Apsáalooke honor Tomb of Unknown 100 years later

Chief Plenty Coups descendants and Crow Nation representatives were the first to lay down flowers at the Tomb of the Unknown Soldier in approximately a century

Crow Nation representatives were the first to lay flowers down at the Tomb of the Unknown Soldier.

ARLINGTON NATIONAL CEMETERY, Virginia — The mid-Atlantic air is in the crisp 40s at 7 a.m. Dew sits on cars and the cool air is refreshing to the lungs. The grass, white steps and walkway to the Tomb of the Unknown Soldier sparkle when the golden sunrise hits them.

It’s quiet at the Tomb of the Unknown Soldier Plaza. The public and press can only whisper.

One by one, eight members of the Chief Plenty Coups Honor Guard from Pryor, Montana, placed a flower down in front of the Tomb of the Unknown Soldier and saluted the unknowns Tuesday morning. The eight members are descendants of Chief Plenty Coups.

Dozens more Crow Nation representatives, including students from Plenty Coups High School, follow suit. Jingling from the regalia can only be heard in the silence as they line up to lay down a flower.

It’s the first time in 96 years the public and visitors are allowed to approach the Tomb in the plaza. It’s a privilege only given to the sentinels of the 3rd U.S. Infantry Regiment, “The Old Guard,” according to the Arlington Cemetery.

The flower ceremony kicked off a two-day event of the centennial commemoration.

The dedication to the Tomb took place on Nov. 11, 1921, according to the National Archives. “The Tomb is the final resting place for America’s unknown soldiers of war from World War I, World War II, and Korean War.”

Before the flower ceremony, a member of the Chief Plenty Coups Honor Guard smudged and opened the event.

“One hundred years ago today, Chief Plenty Coups stood on this very ground we are standing on at the dedication ceremony of the Tomb of the Unknown Soldier in 1921,” said Henry Lee Rock Above, a descendant of Chief Plenty Coup. “We, the Apsáalooke, also known as the Crow, the Crow people are here to respect and honor the bravery of men and women who gave their life for freedom. We continue the legacy of Chief Plenty Coups’ commitment to the United States of America in culture, strength, and language of the Crow people.”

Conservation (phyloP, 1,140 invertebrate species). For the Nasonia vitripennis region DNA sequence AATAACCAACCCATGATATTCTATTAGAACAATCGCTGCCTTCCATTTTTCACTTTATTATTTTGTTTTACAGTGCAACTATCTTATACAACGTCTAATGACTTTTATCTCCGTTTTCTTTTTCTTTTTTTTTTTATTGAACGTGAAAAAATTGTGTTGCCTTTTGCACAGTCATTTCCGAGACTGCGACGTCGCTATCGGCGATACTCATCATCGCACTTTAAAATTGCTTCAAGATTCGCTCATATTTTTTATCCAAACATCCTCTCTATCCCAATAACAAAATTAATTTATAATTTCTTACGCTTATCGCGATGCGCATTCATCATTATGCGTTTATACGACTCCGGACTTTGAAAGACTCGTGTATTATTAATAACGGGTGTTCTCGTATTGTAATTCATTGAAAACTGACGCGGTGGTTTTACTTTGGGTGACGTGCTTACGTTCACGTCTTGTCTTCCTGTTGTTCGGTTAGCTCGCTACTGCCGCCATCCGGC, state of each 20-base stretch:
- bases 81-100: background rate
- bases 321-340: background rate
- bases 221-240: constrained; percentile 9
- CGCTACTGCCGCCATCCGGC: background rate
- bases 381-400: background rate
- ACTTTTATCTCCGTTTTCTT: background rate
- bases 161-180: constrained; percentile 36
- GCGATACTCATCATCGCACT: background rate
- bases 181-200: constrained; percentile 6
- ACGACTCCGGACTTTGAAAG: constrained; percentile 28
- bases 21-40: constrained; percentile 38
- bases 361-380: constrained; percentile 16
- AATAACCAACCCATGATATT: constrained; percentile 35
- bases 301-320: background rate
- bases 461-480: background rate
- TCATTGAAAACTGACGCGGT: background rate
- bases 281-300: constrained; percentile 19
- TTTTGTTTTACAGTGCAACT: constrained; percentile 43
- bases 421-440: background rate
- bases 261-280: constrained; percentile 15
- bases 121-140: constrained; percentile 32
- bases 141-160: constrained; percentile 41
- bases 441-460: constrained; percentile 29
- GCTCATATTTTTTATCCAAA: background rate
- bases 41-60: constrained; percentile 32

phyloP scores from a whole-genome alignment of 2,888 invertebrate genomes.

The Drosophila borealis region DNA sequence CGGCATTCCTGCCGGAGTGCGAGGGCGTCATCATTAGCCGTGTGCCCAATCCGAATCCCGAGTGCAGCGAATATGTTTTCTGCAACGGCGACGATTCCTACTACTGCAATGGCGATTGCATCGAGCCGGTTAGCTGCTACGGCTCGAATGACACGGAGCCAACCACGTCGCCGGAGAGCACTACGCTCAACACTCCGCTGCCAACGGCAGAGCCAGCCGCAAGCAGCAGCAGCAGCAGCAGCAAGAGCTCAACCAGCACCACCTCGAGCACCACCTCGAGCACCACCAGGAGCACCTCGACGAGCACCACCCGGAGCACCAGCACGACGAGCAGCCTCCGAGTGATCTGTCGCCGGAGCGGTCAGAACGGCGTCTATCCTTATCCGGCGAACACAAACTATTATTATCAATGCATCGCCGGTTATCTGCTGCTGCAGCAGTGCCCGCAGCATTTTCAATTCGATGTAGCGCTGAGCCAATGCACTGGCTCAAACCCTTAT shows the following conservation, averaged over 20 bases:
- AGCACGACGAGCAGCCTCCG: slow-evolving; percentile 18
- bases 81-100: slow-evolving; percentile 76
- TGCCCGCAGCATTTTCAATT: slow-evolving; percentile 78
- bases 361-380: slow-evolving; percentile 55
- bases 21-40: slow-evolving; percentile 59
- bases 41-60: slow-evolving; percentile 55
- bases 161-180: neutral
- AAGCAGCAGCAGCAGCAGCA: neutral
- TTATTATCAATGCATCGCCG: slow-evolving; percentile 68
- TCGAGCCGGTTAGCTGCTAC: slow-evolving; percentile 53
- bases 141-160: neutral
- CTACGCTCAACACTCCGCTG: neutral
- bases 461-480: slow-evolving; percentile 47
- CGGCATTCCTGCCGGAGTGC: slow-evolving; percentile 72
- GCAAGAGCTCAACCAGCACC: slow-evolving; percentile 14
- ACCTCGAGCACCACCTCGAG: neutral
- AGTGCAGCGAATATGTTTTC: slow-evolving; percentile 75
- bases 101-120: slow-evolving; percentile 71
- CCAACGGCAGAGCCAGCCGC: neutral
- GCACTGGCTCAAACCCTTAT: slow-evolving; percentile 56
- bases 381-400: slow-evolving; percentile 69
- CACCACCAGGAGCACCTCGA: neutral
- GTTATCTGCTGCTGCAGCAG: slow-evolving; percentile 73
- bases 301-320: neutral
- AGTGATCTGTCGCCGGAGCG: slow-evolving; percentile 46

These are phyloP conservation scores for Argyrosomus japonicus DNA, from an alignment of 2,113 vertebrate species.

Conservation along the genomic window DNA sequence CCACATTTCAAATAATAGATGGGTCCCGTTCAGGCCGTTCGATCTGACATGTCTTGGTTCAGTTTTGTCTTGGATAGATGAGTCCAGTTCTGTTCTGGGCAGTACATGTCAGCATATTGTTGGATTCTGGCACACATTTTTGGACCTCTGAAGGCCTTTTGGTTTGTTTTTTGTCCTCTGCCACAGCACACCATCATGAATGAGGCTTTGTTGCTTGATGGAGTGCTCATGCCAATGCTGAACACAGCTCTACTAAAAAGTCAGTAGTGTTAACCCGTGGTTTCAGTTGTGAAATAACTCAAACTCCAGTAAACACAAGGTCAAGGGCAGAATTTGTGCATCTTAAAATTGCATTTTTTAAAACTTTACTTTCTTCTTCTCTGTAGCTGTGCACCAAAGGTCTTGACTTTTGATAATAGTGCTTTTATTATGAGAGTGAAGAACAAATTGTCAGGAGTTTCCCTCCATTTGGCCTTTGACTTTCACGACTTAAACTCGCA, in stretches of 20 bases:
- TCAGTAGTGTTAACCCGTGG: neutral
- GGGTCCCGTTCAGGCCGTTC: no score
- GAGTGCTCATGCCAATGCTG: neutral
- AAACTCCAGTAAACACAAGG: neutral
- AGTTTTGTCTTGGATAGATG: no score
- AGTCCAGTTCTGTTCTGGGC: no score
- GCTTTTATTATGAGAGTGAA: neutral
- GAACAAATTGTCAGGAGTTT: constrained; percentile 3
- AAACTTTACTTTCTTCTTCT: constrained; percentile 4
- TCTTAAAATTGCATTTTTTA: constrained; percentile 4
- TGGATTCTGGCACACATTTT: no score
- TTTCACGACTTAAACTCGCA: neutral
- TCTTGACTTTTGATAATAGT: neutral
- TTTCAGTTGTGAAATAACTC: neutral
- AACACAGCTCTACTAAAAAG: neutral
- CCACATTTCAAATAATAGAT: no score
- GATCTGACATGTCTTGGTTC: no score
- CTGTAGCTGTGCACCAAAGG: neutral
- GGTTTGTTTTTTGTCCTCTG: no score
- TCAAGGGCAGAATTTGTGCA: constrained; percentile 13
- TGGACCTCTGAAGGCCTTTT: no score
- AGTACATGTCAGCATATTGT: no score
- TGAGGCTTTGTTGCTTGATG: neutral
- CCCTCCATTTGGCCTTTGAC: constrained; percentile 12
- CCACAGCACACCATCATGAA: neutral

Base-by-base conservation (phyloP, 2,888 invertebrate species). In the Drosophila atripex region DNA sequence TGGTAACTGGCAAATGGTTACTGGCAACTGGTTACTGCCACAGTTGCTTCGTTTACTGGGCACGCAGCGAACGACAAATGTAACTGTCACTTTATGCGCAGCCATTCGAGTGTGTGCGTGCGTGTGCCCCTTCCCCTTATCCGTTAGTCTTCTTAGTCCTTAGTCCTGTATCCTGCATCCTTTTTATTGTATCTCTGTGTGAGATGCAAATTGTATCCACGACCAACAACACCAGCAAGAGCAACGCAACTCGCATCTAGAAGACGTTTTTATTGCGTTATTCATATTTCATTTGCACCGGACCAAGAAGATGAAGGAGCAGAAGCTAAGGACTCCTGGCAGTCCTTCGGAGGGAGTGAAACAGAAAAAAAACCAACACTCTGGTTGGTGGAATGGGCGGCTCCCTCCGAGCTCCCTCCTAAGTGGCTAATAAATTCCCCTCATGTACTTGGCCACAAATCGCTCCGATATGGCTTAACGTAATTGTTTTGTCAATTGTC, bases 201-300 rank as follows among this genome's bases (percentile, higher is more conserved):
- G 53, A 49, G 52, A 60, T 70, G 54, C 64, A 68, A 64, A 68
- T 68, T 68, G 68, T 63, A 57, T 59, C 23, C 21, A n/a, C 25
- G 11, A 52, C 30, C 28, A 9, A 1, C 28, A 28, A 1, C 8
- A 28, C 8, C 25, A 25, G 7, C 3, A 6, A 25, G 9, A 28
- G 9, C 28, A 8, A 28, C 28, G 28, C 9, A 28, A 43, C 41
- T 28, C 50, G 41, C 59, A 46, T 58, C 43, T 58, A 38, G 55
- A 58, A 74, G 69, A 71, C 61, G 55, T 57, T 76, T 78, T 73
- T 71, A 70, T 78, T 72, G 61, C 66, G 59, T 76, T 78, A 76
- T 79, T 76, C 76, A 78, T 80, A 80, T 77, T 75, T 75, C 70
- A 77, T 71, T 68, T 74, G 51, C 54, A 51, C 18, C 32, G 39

President Warren G. Harding and the U.S. War Department invited Crow Chief Plenty Coups to say a few words at the 1921 dedication, said Elsworth GoesAhead, Crow and post commander in the Chief Plenty Coups Honor Guard, on ICT’s newscast.

Chief Plenty Coups represented all tribal nations during this time and was one of the few to speak at the dedication. After giving a prayer, he left his war bonnet and coup stick on the tomb as a gift, GoesAhead said. Those now lay in the Arlington National Cemetery artifact collection and are on exhibit in the Memorial Amphitheater Display room, according to the Arlington National Cemetery.

GoesAhead is also a descendent of Chief Plenty Coups and sees him as an “influential leader.”

“And so being the statesman that he was, he worked really hard to have a relationship with the United States government and tracing his footsteps and his legacy back to Arlington, it’s really difficult for me to wrap my head around that, the magnitude and the meaning of this event,” GoesAhead said.

This story was originally published in Indian Country Today. It is re-published here with permission.

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Jourdan Bennett-Begaye, Indian Country Today
Jourdan Bennett-Begaye, Indian Country Today

Jourdan Bennett-Begaye is the managing editor for Indian Country Today. She is also a Native American Journalists Association (NAJA) board member. She is a Diné citizen of the Navajo Nation. She identifies as The Towering House Clan, The Coyote Pass Clan of Jemez, The Mexican Clan, and The Hopi with Red Running Into the Water Clan. Since her hire with Indian Country Today in 2018, Jourdan has reported stories on health, education, public health, 2020 Census, policy, politics, and more. She has focused on the COVID-19 pandemic coverage, especially COVID-19 data, in Indian Country. Jourdan received her master's degree in magazine, newspaper and online journalism through the Newhouse Minorities Fellowship at the S.I. Newhouse School of Public Communications at Syracuse University in New York. After graduate school, she taught high school journalism, video production, and theatre in her home state, New Mexico.

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